Technology, political correctness and a self-righteous attitude are three descriptors millennials have used to define their own generation. We asked five millennials what they thought were the biggest issues or problems their generation faces.
University of Mississippi sophomore Adam Murphy said his generation’s biggest issue is “ignorance.”
“Our generation is scratching the surface,” he said, “but never actually taking the time to fully understand concepts and issues. We suffer from a severe lack of communication.
“In today’s world, everything and everyone are so easily accessible. Yet, we’re so used to communicating virtually that when it comes time to speak in person, no one has any idea what they’re doing.
“On campus, we walk by each other, headphones in our ears, not wanting to take the time to talk to anyone unless we have to. We’ve made incredible progress scientifically, but I think we’ve been set back in a lot of ways in terms of basic human interaction.”
UM sophomore Brennan Bornhorst said “political correctness” is his generation’s biggest problem. “I think the biggest setback for our generation is that everything has to be so politically correct,” he said. “Maybe the best way to describe something is by telling the blunt truth.”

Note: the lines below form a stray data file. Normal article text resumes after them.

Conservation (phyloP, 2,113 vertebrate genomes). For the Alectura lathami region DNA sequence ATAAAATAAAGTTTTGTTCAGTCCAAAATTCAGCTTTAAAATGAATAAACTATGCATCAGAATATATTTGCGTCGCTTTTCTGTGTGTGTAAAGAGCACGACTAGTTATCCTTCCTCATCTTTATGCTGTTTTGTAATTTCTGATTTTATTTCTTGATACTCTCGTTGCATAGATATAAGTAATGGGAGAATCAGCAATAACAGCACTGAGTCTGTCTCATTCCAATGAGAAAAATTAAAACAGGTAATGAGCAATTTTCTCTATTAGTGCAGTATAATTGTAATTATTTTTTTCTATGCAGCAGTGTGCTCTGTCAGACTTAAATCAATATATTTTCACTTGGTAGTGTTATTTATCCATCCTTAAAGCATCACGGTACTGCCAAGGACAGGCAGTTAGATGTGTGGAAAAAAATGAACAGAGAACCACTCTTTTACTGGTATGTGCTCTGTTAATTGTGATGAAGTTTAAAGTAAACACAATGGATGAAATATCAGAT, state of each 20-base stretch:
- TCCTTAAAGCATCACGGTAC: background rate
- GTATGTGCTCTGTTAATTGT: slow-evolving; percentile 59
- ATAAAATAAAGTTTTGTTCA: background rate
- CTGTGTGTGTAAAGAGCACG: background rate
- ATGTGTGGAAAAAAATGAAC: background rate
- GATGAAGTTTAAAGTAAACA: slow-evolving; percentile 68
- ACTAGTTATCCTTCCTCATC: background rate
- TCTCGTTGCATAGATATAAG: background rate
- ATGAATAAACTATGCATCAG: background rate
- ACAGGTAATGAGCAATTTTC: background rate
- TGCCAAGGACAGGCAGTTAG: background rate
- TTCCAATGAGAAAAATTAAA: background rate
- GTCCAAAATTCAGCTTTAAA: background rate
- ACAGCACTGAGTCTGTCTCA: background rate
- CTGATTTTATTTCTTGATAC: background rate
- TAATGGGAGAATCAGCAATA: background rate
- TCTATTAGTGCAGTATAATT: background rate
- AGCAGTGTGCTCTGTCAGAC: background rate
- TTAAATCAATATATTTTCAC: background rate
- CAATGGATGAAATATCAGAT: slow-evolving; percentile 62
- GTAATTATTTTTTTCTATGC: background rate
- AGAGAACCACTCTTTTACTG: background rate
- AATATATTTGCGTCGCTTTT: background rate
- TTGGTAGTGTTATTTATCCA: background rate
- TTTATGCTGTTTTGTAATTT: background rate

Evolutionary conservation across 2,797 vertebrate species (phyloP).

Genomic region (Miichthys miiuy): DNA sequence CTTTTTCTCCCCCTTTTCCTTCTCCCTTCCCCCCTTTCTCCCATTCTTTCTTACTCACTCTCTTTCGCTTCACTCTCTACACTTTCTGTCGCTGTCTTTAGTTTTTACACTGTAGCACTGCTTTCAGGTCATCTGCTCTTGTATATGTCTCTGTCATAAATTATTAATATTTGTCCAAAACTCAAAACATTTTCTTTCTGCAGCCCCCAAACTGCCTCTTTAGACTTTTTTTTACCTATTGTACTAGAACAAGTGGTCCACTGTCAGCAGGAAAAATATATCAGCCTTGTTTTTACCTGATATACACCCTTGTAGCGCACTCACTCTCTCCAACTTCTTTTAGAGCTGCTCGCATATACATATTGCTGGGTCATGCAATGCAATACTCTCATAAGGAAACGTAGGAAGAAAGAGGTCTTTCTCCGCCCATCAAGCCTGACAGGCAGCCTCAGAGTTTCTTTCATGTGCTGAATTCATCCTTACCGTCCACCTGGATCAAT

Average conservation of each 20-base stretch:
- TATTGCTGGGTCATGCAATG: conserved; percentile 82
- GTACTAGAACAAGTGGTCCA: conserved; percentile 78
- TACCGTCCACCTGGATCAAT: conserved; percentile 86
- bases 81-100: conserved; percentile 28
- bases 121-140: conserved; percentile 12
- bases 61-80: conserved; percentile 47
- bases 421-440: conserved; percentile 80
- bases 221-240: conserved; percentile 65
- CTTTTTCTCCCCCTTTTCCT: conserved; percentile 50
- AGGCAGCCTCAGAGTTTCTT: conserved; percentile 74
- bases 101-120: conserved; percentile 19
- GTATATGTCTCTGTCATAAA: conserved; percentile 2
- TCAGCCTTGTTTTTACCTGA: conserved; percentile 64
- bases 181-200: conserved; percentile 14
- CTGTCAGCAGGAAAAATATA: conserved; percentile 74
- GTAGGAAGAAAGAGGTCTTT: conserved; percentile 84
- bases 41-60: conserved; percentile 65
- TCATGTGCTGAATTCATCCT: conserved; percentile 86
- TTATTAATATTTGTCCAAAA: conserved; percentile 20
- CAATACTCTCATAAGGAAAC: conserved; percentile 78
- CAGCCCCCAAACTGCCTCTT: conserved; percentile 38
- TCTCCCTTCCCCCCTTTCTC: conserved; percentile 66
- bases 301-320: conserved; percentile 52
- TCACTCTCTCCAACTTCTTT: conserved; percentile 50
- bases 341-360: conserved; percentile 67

Virginia Commonwealth University graduate student Tiannah Blassingame said “reliance” is the millennial generation’s biggest problem.
“We, as young people, have always been in the era of social media, causing us to rely on Google to help us answer a question, or an app to tell us the weather, or how much money is in our bank account,” she said.
UM sophomore Sondra Schneider agrees that millennials are too invested in social media and technology.
“It’s life-changing, and that’s frightening,” she said. “Our generation wouldn’t know what to do if technology was prohibited.”
Ronnie Piemonte, a Virginia Tech junior, said “self-righteousness” is the biggest issue of his generation.
“Everyone thinks that they are so right about everything, that it’s impossible to see issues from other perspectives than our own,” he said. “In short, no one can admit when they are wrong.”